Wednesday, December 31, 2008
Tuesday, December 30, 2008
Monday, December 29, 2008
Ann Savage, “died in her sleep at a nursing home on Christmas Day from complications following a series of strokes,” according to the Hollywood Reporter.
Savage was most memorable in her femme fatale role Vera in the film noir classic Detour. I still remember how proud I was doing my first film noir retrospective at our film club and was able to get a copy of this movie. Ann Savage was a few notches tougher than your average bad girl, and Detour swirled into deeper realms of ill fate than you usually can take serious. It was a mesmerizing experience
Al Roberts: Oh, sure, Phoenix. You look just like a Phoenix girl.
Vera: Are the girls in Phoenix that bad?
Vera: Stop makin' noises like a husband.
Another exciting acquisition: I finally ordered and got this DVD box containing the following works:
- Las Hurdes
- Los Olvidados
- Susana - Carne y Demonio
- Abismos de Pasion
- Ensayo de un Crimen
Although I have seen quite a few of Buñuel's movies, this edition actually has 3 titles I've been wanting to see for quite a while. I'm especially looking forward to Abismos de Pasion, an adaptation of the novel Wuthering Heights. Can't wait to see what Buñuel did with this story!
Sunday, December 28, 2008
Saturday, December 27, 2008
I searched for hours to find a photo showing the exact edition of this book that I recently purchased - nowhere to be found. So this is my own scan and probably the first online publishing of this particular cover. The English edition was published as My Last Sigh.
I have read Buñuel's autobiography before - about 30 years ago! I still do have it well in remembrance, but just like Buñuel's, reminiscing can't always be trusted, I thought I'd need to re-check. The book is very entertaining, and if you know Buñuel's movies, it seems very much like a literary match to his cinematic storytelling.
Like in his movies you are getting a seemingly straightforward story of his life full of anecdotes of all kind, but then he drifts off into different topics, explains over several pages how to make the perfect Martini dry or lets his sister tell a story about the Buñuel family's fear of spiders, and half the time you cannot really be sure, whether he's telling the truth or not.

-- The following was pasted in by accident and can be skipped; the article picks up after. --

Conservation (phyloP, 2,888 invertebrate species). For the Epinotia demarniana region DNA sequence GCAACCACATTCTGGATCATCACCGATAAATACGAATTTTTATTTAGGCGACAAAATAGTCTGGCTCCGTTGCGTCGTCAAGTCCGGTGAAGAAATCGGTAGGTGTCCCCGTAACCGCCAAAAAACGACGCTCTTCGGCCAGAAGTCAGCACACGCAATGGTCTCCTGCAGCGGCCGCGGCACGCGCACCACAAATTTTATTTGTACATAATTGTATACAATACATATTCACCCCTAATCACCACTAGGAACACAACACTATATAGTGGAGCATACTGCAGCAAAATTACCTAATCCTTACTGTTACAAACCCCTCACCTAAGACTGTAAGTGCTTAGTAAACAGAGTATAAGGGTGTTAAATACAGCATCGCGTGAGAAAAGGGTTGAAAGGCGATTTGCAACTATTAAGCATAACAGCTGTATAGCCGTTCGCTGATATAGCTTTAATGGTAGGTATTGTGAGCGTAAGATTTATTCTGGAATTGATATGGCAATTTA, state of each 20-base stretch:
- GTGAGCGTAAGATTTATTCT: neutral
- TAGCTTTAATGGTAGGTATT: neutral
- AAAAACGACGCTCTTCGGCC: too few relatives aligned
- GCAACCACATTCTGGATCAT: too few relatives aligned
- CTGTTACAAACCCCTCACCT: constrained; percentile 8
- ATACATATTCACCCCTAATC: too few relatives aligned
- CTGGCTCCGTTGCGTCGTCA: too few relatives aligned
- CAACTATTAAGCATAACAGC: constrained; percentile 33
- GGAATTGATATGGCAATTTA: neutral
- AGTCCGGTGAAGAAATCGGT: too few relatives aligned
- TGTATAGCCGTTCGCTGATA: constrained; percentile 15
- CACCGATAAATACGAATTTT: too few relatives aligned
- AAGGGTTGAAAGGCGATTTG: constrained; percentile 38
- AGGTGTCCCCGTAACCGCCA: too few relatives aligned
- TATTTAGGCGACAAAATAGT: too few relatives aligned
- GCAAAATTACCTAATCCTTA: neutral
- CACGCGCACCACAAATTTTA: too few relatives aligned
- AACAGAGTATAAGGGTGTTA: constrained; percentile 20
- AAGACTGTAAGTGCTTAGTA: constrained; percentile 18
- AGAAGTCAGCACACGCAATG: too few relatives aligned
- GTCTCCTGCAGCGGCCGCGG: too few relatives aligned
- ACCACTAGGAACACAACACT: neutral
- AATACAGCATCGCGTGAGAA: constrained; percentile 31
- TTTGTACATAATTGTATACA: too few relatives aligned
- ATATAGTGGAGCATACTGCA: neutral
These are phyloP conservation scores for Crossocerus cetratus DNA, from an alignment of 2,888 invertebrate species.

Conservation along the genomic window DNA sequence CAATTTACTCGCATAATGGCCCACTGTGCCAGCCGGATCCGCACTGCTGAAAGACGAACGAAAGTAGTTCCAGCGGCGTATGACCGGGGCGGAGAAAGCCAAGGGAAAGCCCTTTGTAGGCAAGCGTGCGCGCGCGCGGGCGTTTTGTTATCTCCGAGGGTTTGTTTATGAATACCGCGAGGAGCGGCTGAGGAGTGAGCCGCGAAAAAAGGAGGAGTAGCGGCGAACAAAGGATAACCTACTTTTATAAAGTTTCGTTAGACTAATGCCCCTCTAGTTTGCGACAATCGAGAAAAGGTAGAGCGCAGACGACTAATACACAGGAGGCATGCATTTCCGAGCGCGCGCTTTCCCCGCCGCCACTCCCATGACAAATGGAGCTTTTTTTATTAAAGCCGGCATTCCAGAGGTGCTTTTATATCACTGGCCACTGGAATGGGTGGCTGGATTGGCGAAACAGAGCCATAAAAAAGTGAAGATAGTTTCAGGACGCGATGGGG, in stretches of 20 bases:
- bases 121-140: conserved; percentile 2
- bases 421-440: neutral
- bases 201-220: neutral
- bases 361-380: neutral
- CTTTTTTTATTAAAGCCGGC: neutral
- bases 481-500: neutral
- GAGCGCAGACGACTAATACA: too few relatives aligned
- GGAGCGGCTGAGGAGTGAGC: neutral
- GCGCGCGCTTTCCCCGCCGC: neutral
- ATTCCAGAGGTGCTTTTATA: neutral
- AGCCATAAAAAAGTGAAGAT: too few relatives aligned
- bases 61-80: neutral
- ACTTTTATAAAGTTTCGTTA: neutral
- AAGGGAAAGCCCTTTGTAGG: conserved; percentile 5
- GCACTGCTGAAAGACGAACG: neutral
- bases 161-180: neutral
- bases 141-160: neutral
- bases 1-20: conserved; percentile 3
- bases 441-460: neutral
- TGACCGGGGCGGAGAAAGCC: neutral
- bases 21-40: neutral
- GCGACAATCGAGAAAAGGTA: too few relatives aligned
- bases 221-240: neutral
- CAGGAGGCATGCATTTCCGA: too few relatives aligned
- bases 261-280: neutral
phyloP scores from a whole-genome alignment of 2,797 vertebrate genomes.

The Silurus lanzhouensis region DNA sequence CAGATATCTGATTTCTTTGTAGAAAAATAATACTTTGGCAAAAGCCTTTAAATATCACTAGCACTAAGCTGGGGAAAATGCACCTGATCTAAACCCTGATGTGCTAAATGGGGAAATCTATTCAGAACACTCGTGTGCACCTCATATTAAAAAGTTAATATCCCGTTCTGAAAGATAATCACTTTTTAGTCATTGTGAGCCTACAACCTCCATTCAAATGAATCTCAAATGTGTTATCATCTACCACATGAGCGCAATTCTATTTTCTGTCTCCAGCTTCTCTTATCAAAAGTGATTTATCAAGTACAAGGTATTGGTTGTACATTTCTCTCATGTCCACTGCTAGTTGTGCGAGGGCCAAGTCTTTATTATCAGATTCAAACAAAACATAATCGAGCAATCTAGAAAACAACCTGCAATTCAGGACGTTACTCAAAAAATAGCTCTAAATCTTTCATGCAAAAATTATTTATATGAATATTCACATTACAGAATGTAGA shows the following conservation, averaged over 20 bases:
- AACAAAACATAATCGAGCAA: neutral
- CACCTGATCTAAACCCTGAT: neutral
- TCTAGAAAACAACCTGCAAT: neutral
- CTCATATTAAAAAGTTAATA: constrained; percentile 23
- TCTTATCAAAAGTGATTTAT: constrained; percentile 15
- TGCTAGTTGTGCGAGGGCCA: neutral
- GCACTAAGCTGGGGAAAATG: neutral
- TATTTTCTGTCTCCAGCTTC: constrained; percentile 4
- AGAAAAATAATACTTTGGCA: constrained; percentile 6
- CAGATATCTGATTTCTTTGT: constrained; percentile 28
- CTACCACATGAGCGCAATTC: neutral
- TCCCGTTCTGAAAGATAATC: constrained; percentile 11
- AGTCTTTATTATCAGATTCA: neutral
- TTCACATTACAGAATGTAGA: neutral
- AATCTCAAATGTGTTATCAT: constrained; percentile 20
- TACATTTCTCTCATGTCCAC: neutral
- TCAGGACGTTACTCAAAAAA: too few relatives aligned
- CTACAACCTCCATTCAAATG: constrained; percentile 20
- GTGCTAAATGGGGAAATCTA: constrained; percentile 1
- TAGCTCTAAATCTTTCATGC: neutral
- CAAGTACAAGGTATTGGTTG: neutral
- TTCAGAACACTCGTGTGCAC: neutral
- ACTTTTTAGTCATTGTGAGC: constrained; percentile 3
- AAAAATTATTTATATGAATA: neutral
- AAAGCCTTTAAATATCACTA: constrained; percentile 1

By the way, Buñuel was Alfred Hitchcock's favourite director, and you can imagine Hitchcock creating surrealist films, if he hadn't worked under such commercial restrictions as he did.
A gathering in Los Angeles, 1972: (from left to right standing) Robert Mulligan, William Wyler, George Cukor, Robert Wise, Jean-Claude Carrière, Serge Silberman;
(seated) Billy Wilder, George Stevens, Buñuel, Alfred Hitchcock, Rouben Mamoulian.
I got this book as a birthday present from my friend Tanja: another 1000 movies discussed, but this time not exactly all classics and not essential viewing. Luck has it that I've seen most of them before, more so than on the 1000 classics list.
Nevertheless, I'll try and get to those in this book I have been missing. I'm sorry I haven't been keeping up: I've been watching a lot of movies lately, and for each one I wanted to set up a blog post with photos and synopsis and possibly my short opinion, but just didn't have the time. By now I'm like 20 movies behind. But that just means you'll have a lot to expect soon.
Thursday, December 25, 2008
Wednesday, December 24, 2008
Tuesday, December 23, 2008
Monday, December 22, 2008
Sunday, December 21, 2008
This is a monumental 4-volume novel written by the German author Uwe Johnson between 1970 and 1983, the title in English is 'Anniversaries', although the German word also simply means the days of a year. As a teen I always planned to read this book, even though it was then not yet completed, and for years it was also quite uncertain whether Johnson would be able to finish the final 4th volume. He died only a few months after its final publication. So recently I started to collect the 4 volumes, and my copy of volume one is incidentally signed by the author. That's the book I'm currently reading.
You can find a very good description and analysis of the novel here